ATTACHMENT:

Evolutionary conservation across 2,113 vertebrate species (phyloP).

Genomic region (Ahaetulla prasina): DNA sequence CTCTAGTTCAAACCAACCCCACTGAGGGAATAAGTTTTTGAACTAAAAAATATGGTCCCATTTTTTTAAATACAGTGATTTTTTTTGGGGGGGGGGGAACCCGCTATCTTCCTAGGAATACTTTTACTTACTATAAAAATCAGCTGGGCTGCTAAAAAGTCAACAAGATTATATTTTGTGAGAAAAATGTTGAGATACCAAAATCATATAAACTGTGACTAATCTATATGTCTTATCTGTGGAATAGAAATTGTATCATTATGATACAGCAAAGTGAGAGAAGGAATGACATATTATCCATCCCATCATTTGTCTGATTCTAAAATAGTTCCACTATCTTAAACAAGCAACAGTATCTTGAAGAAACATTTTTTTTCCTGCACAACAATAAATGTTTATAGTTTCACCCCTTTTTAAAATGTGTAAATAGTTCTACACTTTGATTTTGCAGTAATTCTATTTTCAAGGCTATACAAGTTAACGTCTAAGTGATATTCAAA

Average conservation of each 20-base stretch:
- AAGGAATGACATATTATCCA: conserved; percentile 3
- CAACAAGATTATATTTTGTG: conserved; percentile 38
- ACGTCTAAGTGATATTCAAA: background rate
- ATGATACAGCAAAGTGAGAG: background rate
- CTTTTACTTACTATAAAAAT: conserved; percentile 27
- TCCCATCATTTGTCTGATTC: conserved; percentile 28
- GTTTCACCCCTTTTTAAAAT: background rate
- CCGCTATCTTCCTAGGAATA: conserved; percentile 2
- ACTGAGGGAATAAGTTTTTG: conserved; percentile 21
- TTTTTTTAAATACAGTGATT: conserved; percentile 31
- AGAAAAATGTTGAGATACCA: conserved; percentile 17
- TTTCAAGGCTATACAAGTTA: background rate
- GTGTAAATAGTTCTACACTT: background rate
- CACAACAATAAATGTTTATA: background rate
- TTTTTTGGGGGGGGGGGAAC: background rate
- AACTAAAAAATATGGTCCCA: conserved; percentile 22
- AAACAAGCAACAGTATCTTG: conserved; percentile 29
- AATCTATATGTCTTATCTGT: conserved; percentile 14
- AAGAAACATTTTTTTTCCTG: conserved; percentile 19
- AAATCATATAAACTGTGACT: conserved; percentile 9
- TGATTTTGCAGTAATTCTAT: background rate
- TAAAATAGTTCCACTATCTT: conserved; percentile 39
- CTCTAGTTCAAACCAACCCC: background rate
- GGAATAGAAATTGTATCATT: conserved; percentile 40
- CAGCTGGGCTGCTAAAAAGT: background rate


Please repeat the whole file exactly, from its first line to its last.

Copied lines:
Evolutionary conservation across 2,113 vertebrate species (phyloP).

Genomic region (Ahaetulla prasina): DNA sequence CTCTAGTTCAAACCAACCCCACTGAGGGAATAAGTTTTTGAACTAAAAAATATGGTCCCATTTTTTTAAATACAGTGATTTTTTTTGGGGGGGGGGGAACCCGCTATCTTCCTAGGAATACTTTTACTTACTATAAAAATCAGCTGGGCTGCTAAAAAGTCAACAAGATTATATTTTGTGAGAAAAATGTTGAGATACCAAAATCATATAAACTGTGACTAATCTATATGTCTTATCTGTGGAATAGAAATTGTATCATTATGATACAGCAAAGTGAGAGAAGGAATGACATATTATCCATCCCATCATTTGTCTGATTCTAAAATAGTTCCACTATCTTAAACAAGCAACAGTATCTTGAAGAAACATTTTTTTTCCTGCACAACAATAAATGTTTATAGTTTCACCCCTTTTTAAAATGTGTAAATAGTTCTACACTTTGATTTTGCAGTAATTCTATTTTCAAGGCTATACAAGTTAACGTCTAAGTGATATTCAAA

Average conservation of each 20-base stretch:
- AAGGAATGACATATTATCCA: conserved; percentile 3
- CAACAAGATTATATTTTGTG: conserved; percentile 38
- ACGTCTAAGTGATATTCAAA: background rate
- ATGATACAGCAAAGTGAGAG: background rate
- CTTTTACTTACTATAAAAAT: conserved; percentile 27
- TCCCATCATTTGTCTGATTC: conserved; percentile 28
- GTTTCACCCCTTTTTAAAAT: background rate
- CCGCTATCTTCCTAGGAATA: conserved; percentile 2
- ACTGAGGGAATAAGTTTTTG: conserved; percentile 21
- TTTTTTTAAATACAGTGATT: conserved; percentile 31
- AGAAAAATGTTGAGATACCA: conserved; percentile 17
- TTTCAAGGCTATACAAGTTA: background rate
- GTGTAAATAGTTCTACACTT: background rate
- CACAACAATAAATGTTTATA: background rate
- TTTTTTGGGGGGGGGGGAAC: background rate
- AACTAAAAAATATGGTCCCA: conserved; percentile 22
- AAACAAGCAACAGTATCTTG: conserved; percentile 29
- AATCTATATGTCTTATCTGT: conserved; percentile 14
- AAGAAACATTTTTTTTCCTG: conserved; percentile 19
- AAATCATATAAACTGTGACT: conserved; percentile 9
- TGATTTTGCAGTAATTCTAT: background rate
- TAAAATAGTTCCACTATCTT: conserved; percentile 39
- CTCTAGTTCAAACCAACCCC: background rate
- GGAATAGAAATTGTATCATT: conserved; percentile 40
- CAGCTGGGCTGCTAAAAAGT: background rate